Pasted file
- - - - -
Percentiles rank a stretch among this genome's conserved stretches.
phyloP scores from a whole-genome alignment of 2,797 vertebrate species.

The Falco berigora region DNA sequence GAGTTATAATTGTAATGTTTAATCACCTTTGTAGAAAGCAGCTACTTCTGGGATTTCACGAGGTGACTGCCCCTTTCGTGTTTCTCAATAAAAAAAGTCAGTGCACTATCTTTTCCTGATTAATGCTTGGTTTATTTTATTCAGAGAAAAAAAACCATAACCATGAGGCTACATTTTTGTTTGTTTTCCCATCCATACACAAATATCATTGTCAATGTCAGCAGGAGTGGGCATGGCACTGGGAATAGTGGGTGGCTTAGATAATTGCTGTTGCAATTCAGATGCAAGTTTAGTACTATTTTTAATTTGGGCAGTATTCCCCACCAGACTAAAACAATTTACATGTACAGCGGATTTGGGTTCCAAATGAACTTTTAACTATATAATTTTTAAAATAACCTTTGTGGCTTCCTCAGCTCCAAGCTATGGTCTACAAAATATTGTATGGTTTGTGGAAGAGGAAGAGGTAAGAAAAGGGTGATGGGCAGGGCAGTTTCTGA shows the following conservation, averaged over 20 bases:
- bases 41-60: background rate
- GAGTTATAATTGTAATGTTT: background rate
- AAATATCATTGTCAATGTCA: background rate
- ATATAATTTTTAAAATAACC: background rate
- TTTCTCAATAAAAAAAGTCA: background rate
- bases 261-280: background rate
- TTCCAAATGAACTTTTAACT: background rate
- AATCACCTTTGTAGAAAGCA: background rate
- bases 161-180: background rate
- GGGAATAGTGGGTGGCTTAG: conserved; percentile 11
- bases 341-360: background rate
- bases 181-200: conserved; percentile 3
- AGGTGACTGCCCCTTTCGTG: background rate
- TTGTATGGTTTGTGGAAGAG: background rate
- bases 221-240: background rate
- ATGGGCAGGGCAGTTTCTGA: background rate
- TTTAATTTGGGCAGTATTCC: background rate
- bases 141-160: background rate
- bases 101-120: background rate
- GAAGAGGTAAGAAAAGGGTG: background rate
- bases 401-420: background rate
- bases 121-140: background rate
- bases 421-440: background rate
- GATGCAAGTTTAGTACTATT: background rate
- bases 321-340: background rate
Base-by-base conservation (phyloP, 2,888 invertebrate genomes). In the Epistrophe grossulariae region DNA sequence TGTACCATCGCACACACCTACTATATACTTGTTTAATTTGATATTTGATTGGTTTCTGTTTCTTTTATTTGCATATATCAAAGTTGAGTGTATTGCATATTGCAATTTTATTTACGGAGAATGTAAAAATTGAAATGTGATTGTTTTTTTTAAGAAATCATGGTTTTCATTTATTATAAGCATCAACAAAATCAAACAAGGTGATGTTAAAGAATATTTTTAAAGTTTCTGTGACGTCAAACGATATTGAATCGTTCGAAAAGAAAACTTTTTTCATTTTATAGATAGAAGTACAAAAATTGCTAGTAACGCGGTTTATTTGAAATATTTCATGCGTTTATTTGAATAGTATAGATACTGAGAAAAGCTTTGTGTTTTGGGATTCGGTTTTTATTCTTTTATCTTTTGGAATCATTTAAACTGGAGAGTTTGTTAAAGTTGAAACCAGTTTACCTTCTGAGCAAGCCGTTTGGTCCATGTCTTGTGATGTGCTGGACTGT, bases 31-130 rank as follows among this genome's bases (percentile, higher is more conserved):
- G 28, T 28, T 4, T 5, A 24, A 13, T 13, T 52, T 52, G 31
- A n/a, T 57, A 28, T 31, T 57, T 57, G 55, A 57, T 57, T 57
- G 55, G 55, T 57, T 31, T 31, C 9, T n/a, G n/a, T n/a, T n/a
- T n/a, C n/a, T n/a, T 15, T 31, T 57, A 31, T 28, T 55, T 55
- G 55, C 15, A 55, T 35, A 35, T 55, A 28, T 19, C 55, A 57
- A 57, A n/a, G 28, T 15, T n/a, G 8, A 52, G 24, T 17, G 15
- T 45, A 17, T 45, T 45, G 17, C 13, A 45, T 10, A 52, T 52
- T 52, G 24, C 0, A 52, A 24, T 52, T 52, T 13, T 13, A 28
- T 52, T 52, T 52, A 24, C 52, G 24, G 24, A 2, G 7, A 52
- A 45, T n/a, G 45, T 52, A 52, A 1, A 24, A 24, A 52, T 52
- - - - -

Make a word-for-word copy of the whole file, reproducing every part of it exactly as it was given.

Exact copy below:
Percentiles rank a stretch among this genome's conserved stretches.
phyloP scores from a whole-genome alignment of 2,797 vertebrate species.

The Falco berigora region DNA sequence GAGTTATAATTGTAATGTTTAATCACCTTTGTAGAAAGCAGCTACTTCTGGGATTTCACGAGGTGACTGCCCCTTTCGTGTTTCTCAATAAAAAAAGTCAGTGCACTATCTTTTCCTGATTAATGCTTGGTTTATTTTATTCAGAGAAAAAAAACCATAACCATGAGGCTACATTTTTGTTTGTTTTCCCATCCATACACAAATATCATTGTCAATGTCAGCAGGAGTGGGCATGGCACTGGGAATAGTGGGTGGCTTAGATAATTGCTGTTGCAATTCAGATGCAAGTTTAGTACTATTTTTAATTTGGGCAGTATTCCCCACCAGACTAAAACAATTTACATGTACAGCGGATTTGGGTTCCAAATGAACTTTTAACTATATAATTTTTAAAATAACCTTTGTGGCTTCCTCAGCTCCAAGCTATGGTCTACAAAATATTGTATGGTTTGTGGAAGAGGAAGAGGTAAGAAAAGGGTGATGGGCAGGGCAGTTTCTGA shows the following conservation, averaged over 20 bases:
- bases 41-60: background rate
- GAGTTATAATTGTAATGTTT: background rate
- AAATATCATTGTCAATGTCA: background rate
- ATATAATTTTTAAAATAACC: background rate
- TTTCTCAATAAAAAAAGTCA: background rate
- bases 261-280: background rate
- TTCCAAATGAACTTTTAACT: background rate
- AATCACCTTTGTAGAAAGCA: background rate
- bases 161-180: background rate
- GGGAATAGTGGGTGGCTTAG: conserved; percentile 11
- bases 341-360: background rate
- bases 181-200: conserved; percentile 3
- AGGTGACTGCCCCTTTCGTG: background rate
- TTGTATGGTTTGTGGAAGAG: background rate
- bases 221-240: background rate
- ATGGGCAGGGCAGTTTCTGA: background rate
- TTTAATTTGGGCAGTATTCC: background rate
- bases 141-160: background rate
- bases 101-120: background rate
- GAAGAGGTAAGAAAAGGGTG: background rate
- bases 401-420: background rate
- bases 121-140: background rate
- bases 421-440: background rate
- GATGCAAGTTTAGTACTATT: background rate
- bases 321-340: background rate
Base-by-base conservation (phyloP, 2,888 invertebrate genomes). In the Epistrophe grossulariae region DNA sequence TGTACCATCGCACACACCTACTATATACTTGTTTAATTTGATATTTGATTGGTTTCTGTTTCTTTTATTTGCATATATCAAAGTTGAGTGTATTGCATATTGCAATTTTATTTACGGAGAATGTAAAAATTGAAATGTGATTGTTTTTTTTAAGAAATCATGGTTTTCATTTATTATAAGCATCAACAAAATCAAACAAGGTGATGTTAAAGAATATTTTTAAAGTTTCTGTGACGTCAAACGATATTGAATCGTTCGAAAAGAAAACTTTTTTCATTTTATAGATAGAAGTACAAAAATTGCTAGTAACGCGGTTTATTTGAAATATTTCATGCGTTTATTTGAATAGTATAGATACTGAGAAAAGCTTTGTGTTTTGGGATTCGGTTTTTATTCTTTTATCTTTTGGAATCATTTAAACTGGAGAGTTTGTTAAAGTTGAAACCAGTTTACCTTCTGAGCAAGCCGTTTGGTCCATGTCTTGTGATGTGCTGGACTGT, bases 31-130 rank as follows among this genome's bases (percentile, higher is more conserved):
- G 28, T 28, T 4, T 5, A 24, A 13, T 13, T 52, T 52, G 31
- A n/a, T 57, A 28, T 31, T 57, T 57, G 55, A 57, T 57, T 57
- G 55, G 55, T 57, T 31, T 31, C 9, T n/a, G n/a, T n/a, T n/a
- T n/a, C n/a, T n/a, T 15, T 31, T 57, A 31, T 28, T 55, T 55
- G 55, C 15, A 55, T 35, A 35, T 55, A 28, T 19, C 55, A 57
- A 57, A n/a, G 28, T 15, T n/a, G 8, A 52, G 24, T 17, G 15
- T 45, A 17, T 45, T 45, G 17, C 13, A 45, T 10, A 52, T 52
- T 52, G 24, C 0, A 52, A 24, T 52, T 52, T 13, T 13, A 28
- T 52, T 52, T 52, A 24, C 52, G 24, G 24, A 2, G 7, A 52
- A 45, T n/a, G 45, T 52, A 52, A 1, A 24, A 24, A 52, T 52